Telecel on the brink, market share plunges

21 Jun, 2024 - 00:06 0 Views
Telecel on the brink, market share plunges

eBusiness Weekly

Business Writer

TELECEL Zimbabwe, a Government-owned mobile telecoms company is teetering on the brink of collapse following revelations its share of the market has plunged to well below 1 percent across segments.

This comes amid reports the company is facing a financial crisis to finance network modernisation and expansion.

Telecel, which the Government put under the Mutapa Investment Fund, a sovereign fund, needs US$50 million to reboot operations.

Years of under-capitalisation have weakened the company’s balance sheet, threatening its prospects for growth, let alone survival.

After its licence was issued in 1998, as part of efforts by the Government to empower locals, squabbles among local shareholders who had very limited financial muscle and company management issues saw little investment in the company.

Telecel has not been the same company since VimpelCom, a leading international provider of telecommunications services headquartered in Amsterdam, the Netherlands, which indirectly owned 60 percent of Telecel Zimbabwe exited the company in 2015 following a US$40 million sale to the Government.

VimpelCom had been under pressure from authorities to cut its shareholding in line with the country’s indigenisation requirements, which mandated locals to own controlling interest in local companies.

Although another State-owned mobile network operator, NetOne similarly experienced a marked drop in voice traffic market share in the second quarter of this year, which fell by 6,6 percent to 11 percent, it is the situation Telecel finds itself in that’s most worrying situation.

The company has the least number of the country’s 14,739 million total mobile subscribers and the smallest voice and data market shares.

Econet Wireless, founded by Zimbabwean billionaire, Strive Masiyiwa, continues to boss the country’s telecommunications industry market share. It has 10,436 million of the total number of mobile network subscribers in the country, followed by NetOne at 4,017 million and Telecel comes last with a paltry 286,213 customers.

According to the latest quarterly sector report from the Postal and Telecommunications Regulatory Authority of Zimbabwe (POTRAZ), Telecel’s share of all telecoms market segments in Zimbabwe is now miniscule.

The report lays credence to demands by the Communication and Allied Services Workers Union (CASWUZ), which last year unsuccessfully pushed to have Telecel placed under corporate rescue.

Commenting on the firm’s voice call market shares in its 2024 second quarter report POTRAZ said: “ . . . the market share for Telecel continued on a down-trend, as it contracted by 0,47 percent from a market share of 0,60 to 0,13 percent.”

Telecel had the least internet and data traffic market share in the quarter to June 2024, at 0,35 percent.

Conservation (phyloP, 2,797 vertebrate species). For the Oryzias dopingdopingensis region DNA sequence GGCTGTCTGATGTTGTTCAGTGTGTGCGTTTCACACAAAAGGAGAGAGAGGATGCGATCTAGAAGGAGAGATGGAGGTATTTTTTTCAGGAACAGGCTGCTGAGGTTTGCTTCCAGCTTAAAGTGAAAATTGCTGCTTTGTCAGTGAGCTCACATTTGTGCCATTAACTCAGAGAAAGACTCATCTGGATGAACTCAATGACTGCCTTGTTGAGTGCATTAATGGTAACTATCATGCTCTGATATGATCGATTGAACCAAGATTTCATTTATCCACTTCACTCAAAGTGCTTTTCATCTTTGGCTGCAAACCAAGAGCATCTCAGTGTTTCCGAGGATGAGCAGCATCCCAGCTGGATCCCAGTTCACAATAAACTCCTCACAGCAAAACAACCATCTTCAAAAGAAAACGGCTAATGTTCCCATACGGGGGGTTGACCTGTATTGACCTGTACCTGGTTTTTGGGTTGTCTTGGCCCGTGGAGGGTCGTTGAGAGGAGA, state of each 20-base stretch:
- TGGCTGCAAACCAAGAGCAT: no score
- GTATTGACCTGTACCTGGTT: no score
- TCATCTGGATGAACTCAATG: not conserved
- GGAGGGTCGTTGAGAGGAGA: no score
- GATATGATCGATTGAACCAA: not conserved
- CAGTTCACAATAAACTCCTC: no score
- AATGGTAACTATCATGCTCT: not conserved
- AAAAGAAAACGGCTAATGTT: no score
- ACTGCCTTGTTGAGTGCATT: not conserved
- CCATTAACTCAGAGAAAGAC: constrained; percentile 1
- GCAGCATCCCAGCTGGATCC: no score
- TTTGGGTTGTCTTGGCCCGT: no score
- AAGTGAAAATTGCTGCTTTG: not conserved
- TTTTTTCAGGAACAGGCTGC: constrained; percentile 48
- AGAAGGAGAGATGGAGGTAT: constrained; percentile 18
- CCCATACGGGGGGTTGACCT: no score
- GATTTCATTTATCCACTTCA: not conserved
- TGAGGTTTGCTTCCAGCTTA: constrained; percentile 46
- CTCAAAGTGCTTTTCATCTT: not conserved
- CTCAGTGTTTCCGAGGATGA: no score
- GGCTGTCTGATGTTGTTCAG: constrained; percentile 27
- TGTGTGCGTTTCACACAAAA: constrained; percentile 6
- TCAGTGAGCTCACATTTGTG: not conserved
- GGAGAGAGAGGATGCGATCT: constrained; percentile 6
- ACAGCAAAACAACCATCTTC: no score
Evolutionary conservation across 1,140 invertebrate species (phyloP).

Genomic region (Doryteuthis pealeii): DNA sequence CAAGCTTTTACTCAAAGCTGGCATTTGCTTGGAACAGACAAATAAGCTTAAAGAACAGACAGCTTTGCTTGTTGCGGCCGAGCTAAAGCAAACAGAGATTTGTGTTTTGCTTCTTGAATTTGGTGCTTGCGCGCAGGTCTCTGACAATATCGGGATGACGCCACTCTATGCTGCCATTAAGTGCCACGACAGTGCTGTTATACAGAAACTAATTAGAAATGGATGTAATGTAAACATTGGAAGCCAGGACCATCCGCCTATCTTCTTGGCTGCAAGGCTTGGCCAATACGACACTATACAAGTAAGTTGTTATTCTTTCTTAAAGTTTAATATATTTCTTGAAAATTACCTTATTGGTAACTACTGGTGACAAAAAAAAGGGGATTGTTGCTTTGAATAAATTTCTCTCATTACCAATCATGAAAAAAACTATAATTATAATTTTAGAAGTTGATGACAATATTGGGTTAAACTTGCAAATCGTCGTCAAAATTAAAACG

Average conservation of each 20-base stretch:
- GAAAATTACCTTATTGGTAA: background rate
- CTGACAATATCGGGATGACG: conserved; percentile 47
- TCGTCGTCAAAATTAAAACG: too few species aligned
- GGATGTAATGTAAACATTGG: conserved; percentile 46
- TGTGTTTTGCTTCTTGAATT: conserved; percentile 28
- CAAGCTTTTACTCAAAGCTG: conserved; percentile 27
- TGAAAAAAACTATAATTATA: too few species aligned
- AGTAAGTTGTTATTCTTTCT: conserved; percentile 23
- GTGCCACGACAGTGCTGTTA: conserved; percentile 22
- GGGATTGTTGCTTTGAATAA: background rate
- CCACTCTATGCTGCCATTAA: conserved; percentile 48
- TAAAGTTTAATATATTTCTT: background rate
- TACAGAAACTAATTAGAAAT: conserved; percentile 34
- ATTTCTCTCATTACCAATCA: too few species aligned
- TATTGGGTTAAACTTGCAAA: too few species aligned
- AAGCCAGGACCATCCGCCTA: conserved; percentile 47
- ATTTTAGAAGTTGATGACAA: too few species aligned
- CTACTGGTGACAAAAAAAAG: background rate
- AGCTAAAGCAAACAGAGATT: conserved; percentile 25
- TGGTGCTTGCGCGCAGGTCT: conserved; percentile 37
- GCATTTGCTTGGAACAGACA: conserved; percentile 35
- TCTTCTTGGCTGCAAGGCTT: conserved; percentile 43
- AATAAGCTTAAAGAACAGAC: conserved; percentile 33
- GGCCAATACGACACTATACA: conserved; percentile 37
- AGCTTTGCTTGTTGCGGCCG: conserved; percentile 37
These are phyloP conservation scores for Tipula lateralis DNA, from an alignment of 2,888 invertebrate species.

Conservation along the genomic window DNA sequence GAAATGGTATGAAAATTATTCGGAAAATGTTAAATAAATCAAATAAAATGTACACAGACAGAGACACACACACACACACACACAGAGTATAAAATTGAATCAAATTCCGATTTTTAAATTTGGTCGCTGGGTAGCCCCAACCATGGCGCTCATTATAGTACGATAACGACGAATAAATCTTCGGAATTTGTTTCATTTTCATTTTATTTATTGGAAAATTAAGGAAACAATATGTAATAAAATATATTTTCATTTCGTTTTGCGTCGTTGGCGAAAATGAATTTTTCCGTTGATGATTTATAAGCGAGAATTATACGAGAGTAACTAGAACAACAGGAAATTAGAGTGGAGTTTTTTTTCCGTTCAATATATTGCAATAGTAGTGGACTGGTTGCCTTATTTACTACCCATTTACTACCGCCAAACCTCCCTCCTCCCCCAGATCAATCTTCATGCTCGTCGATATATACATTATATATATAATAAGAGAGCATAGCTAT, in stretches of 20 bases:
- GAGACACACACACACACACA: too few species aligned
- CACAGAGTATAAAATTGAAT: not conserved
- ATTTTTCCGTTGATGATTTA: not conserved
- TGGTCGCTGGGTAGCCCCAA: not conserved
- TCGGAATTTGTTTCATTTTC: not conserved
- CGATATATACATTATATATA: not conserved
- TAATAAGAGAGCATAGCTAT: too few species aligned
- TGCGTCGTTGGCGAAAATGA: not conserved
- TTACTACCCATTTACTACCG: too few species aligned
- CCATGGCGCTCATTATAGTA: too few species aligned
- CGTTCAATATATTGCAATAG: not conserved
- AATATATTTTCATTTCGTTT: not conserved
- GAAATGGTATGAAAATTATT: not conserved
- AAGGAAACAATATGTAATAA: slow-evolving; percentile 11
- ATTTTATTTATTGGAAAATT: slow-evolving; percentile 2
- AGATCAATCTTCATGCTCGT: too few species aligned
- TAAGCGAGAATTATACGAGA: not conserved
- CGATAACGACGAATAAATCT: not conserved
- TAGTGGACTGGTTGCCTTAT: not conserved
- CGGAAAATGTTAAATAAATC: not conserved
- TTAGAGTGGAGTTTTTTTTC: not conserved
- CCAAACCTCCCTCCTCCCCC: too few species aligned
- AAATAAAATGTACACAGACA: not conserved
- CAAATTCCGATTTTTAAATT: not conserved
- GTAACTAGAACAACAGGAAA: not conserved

This segment is dominated by Econet Wireless, which controls 83,74 percent of the market, followed by NetOne at 15,91 percent.

“While NetOne share of mobile data and internet traffic grew 8,8 percentage market share, Econet remained in pole position, commanding more than 70 percent of the market share. ‘Telecel market share remained stagnant, below 1 percent,” POTRAZ.

Asked to comment on the state of the company general manager, Angeline Vere ,referred questions to Mutapa Investment Fund chief executive officer Dr John Mangudya.

“You could also interview the CEO of Mutapa Dr (John) Mangudya, he would shed light,” Ms Vere said.

Dr Mangudya had not responded to questions sent to him by the time of going to print yesterday.

But the former central bank chief is on record saying they are in discussions with other shareholders of Telecel to craft strategies to ensure the company’s survival.

However, Mangudya was quoted in local media as saying the situation at Telecel was true of most companies under Mutapa, which require the injection of fresh capital to inject a new lease of life.

CASWUZ in its failed attempt, as a creditor, to get Telecel under corporate rescue last year claimed the company was always in arrears when it comes to “our dues and the situation has obtained for years”.

“Various attempts to correct this state of affairs failed and our assessment of the situation is that unless something is done now to correct the situation, the company can easily sink into liquidation and that is the situation we want to avoid,” said CASWUZ in a court application filed by its secretary general David Mhambare.

“That the company is financially distressed is not an assumption but a fact that can be cleaned from how it has been operating over the years.

“The situation is not one that the company can be trusted to remedy on its own
within six months. It is in dire need of resuscitation for it to be able to operate as a going concern.”

CASWUZ argued that putting Telecel under corporate rescue was ideal, as it would put the company in a situation to rehabilitate, obtain a moratorium from the execution of judgments by litigants, develop and implement a sound corporate rescue plan that secures the rights of all creditors and preserve value for shareholders.

It argued Telecel was technically insolvent, meaning the total value of its liabilities exceeded its assets.

The union claimed that Telecel was teetering on the verge of collapse as shown by summons, notifications of garnish, and letters of demand sent to it by various creditors.

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